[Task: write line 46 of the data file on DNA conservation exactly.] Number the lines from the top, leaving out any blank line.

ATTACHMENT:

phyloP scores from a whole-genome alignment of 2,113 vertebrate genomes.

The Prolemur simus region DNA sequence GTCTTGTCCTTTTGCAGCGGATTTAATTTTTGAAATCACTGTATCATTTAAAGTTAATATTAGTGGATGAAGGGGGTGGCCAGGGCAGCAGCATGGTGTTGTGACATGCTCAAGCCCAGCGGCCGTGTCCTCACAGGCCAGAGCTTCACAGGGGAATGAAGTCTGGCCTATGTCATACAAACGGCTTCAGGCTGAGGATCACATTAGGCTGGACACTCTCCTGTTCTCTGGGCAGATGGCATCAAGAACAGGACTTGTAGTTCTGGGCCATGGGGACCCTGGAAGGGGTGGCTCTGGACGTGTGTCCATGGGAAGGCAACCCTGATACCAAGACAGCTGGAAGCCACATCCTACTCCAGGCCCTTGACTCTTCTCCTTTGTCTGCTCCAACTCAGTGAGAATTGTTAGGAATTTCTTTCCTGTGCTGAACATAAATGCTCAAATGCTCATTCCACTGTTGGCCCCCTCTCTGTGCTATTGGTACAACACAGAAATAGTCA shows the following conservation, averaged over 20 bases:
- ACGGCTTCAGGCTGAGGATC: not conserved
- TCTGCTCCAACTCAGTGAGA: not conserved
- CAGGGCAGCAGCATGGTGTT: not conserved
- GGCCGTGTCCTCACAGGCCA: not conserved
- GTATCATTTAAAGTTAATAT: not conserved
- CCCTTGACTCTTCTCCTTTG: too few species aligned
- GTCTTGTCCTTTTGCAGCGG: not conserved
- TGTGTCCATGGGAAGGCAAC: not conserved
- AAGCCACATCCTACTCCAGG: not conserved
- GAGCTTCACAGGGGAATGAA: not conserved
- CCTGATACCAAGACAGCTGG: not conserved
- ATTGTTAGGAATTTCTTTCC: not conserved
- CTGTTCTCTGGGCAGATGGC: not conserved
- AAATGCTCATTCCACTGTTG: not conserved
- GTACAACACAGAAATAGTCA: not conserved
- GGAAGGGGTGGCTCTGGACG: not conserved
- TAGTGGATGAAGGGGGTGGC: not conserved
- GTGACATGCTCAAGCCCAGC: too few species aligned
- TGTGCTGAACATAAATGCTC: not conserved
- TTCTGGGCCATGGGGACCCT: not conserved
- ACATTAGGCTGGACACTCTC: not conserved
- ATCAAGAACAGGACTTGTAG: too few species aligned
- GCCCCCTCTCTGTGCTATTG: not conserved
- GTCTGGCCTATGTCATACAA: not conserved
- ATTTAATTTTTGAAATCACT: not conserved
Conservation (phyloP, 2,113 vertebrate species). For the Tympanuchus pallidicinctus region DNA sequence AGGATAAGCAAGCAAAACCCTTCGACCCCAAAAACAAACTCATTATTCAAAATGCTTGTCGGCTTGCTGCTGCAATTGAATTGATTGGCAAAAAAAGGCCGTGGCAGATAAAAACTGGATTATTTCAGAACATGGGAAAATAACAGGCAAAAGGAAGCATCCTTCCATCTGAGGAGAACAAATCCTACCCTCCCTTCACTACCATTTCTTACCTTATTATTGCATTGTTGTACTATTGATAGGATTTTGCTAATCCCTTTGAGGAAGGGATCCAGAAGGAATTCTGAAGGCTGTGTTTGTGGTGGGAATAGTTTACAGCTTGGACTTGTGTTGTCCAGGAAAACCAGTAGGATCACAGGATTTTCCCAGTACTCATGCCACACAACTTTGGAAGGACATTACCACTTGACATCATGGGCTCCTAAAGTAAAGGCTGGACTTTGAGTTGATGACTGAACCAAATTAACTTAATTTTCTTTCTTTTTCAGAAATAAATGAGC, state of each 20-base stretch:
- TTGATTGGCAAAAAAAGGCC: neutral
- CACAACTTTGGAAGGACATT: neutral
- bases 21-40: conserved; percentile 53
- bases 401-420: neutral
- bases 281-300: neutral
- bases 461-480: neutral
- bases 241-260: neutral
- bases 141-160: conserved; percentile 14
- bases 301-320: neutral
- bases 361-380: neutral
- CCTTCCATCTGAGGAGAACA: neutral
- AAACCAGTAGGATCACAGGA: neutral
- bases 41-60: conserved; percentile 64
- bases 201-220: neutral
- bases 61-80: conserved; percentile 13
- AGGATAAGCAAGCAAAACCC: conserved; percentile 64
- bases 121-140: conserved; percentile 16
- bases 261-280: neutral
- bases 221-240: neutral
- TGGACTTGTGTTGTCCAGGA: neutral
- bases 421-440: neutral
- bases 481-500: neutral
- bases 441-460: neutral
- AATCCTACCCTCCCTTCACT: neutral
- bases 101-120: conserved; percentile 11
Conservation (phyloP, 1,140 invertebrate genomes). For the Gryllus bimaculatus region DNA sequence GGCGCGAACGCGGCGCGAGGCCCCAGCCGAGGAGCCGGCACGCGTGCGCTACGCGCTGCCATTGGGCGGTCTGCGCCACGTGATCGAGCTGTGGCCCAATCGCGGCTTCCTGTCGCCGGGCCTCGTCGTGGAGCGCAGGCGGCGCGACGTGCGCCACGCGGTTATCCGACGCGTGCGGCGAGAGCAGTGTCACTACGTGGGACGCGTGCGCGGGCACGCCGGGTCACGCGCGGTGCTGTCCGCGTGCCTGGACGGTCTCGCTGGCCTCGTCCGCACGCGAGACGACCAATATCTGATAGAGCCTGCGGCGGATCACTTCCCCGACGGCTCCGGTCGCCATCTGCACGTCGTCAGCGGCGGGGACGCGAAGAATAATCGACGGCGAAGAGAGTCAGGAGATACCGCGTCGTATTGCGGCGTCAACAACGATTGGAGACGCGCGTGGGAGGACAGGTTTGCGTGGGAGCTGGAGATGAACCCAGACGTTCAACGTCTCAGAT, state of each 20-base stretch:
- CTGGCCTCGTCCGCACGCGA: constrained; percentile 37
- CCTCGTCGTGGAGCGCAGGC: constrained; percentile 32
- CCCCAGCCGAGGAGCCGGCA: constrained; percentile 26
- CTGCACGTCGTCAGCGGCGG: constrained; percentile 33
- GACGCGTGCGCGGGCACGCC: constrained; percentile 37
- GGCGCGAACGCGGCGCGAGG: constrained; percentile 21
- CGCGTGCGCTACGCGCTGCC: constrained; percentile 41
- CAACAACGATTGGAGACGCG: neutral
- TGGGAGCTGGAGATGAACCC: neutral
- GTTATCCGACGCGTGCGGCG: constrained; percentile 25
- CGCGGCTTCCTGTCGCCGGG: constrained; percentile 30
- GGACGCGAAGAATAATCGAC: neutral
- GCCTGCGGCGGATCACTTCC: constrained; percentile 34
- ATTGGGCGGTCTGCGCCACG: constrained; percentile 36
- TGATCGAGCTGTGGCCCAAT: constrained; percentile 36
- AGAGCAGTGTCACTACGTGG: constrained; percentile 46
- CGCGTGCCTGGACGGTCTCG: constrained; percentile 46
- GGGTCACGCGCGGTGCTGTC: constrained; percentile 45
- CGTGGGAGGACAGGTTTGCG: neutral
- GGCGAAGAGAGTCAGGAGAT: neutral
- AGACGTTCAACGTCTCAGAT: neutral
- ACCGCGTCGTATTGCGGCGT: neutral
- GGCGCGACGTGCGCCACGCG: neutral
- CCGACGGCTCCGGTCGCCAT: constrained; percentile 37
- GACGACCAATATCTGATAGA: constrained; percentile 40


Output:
- bases 261-280: neutral